During a drive In Ibadan this weekend, I came across what seems to be about ten to fifteen multi story buildings that were abandoned.
Can someone shed light on this? Thanks.
As part of the deal that the Federal Government of Nigeria made with the Chinese railway investors, a train assembly plant was set up at Kajola in Ogun state. This is great news as we will be able to maintain the trains and wagons there also. Headmaster and crew will be visiting this plant after the Covid lockdown has been lifted.
I continue to be very impressed with the progress of work that is being done on this project, at least on the Omi Adio section which I am very familiar with.
New trains and carriages are being delivered to the main hub.
The importance of this train system will be felt in the coming months. It will open all the cities along the line to new business.
I finally learnt welding during this Covid downtime and the first project I did was to put together a garage table.
I bought four new tires for the bus last week. The only size I could find in 13″ in my local area are 175/70R13. A bit tall but I think they’ll work until I can source a set of 14″ alloys.
The brand is Hi Flyer and went for N9,500 ($26) a piece. Obviously these are not premium tires and as such would not be asked to do premium duties.
The tires that were removed had a manufactured date in 2006 – sad.
One of the opportunities that moving to Nigeria offers me is the availability of Japanese micro vans and pickups. They were never officially sold in the USA and thus are unable to be legally registered and driven on the road there.
I was after either a Suzuki or Daihatsu pickup but most of them were imported in a sort of CKD units. To qualify as used parts which attracts 0% custom duty as opposed to 35% custom duty, importers were simply hacking them up and crudely welding them back upon arrival in Nigeria.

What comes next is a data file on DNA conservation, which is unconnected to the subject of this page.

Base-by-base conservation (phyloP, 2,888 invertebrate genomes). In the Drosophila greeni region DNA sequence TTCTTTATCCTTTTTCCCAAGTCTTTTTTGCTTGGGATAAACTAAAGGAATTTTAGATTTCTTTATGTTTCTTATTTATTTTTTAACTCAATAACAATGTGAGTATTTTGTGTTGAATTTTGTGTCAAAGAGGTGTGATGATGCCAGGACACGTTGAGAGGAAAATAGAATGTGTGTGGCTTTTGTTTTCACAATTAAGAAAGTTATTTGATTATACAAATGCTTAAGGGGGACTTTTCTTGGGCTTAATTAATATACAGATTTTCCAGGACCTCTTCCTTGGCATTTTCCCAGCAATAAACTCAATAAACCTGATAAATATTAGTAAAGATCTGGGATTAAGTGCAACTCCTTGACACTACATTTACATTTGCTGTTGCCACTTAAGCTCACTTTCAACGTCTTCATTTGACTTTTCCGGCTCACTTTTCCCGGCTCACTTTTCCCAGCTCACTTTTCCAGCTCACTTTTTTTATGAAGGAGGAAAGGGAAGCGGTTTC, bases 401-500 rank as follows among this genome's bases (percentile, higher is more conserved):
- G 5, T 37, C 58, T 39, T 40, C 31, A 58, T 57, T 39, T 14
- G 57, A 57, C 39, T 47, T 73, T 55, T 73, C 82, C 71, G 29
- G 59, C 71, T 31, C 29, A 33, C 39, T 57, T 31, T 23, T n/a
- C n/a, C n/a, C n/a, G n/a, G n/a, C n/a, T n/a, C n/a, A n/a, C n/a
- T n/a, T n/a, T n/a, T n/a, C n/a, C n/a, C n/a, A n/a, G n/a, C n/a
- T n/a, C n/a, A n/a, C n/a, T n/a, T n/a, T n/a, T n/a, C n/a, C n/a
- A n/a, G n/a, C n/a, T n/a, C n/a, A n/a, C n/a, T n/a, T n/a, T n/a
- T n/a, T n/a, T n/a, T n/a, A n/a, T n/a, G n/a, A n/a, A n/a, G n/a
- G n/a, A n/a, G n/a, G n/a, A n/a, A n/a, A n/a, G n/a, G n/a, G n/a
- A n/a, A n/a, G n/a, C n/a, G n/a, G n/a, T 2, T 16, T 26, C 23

Additionally they are RHD and the conversion method they use here to make them LHD is downright dangerous IMHO.
My search led me to Haruna, a 1982 Subaru Libero Super Deluxe. I found him on Iwo Road just before New Gbagi in Ibadan. He’s from the stable of a very powerful political family in Ibadan. If this was back in the USA it would have carried a premium price. Like buying a car from a Kennedy or Bush family. One example listed below sold for $13,500 (N4.6M) on Bring A Trailer.
Liberios are powered by a 3 cylinder engine. Haruna has the optional 5 speed transmission sending power to the rear wheels or all 4 wheels. Having 4 wheel drive is immensely useful in Nigeria.
Haruna came from the factory as a standard LHD. This means that the pedals are correctly placed and spaced, the wipers are parked in the proper position and the headlights are properly adjusted.
The plans for Haruna is as a driving project, a refurbishment not a restoration. The hassles of doing a full on frame off restoration in Nigeria is daunting due to the lack of support facilities, but we’ll see.
I’m addressing some torn driveshaft boots, fluid changes and new tires currently. Basically picking the low hanging fruits.
It is currently undergoing licensing.
More to come.
I have decided to rebuild the entire front suspension. I ordered polyurethane bushings off of eBay (USA) for the superior performance and longevity especially in the harsh conditions of Africa. I will also be ordering all new rubber boots, steering rack and tie rods.
I also ordered a few tools to make the job easier.
Watch out for additional details.
I saw this electric vehicle concept unlike. I love the clean lines and simplicity.
This should be easy to replicate in Africa. We can’t keep burning fossil fuel.
I ordered a Canon EOS M50 mirrorless camera to my photographic arsenal. I already have a Nikon D3400 that takes handsome pictures especially with the long lens. I also have a few GoPros already.
I will be picking up a few more GoPro copies that will be stuck on the exterior of the expedition vehicle.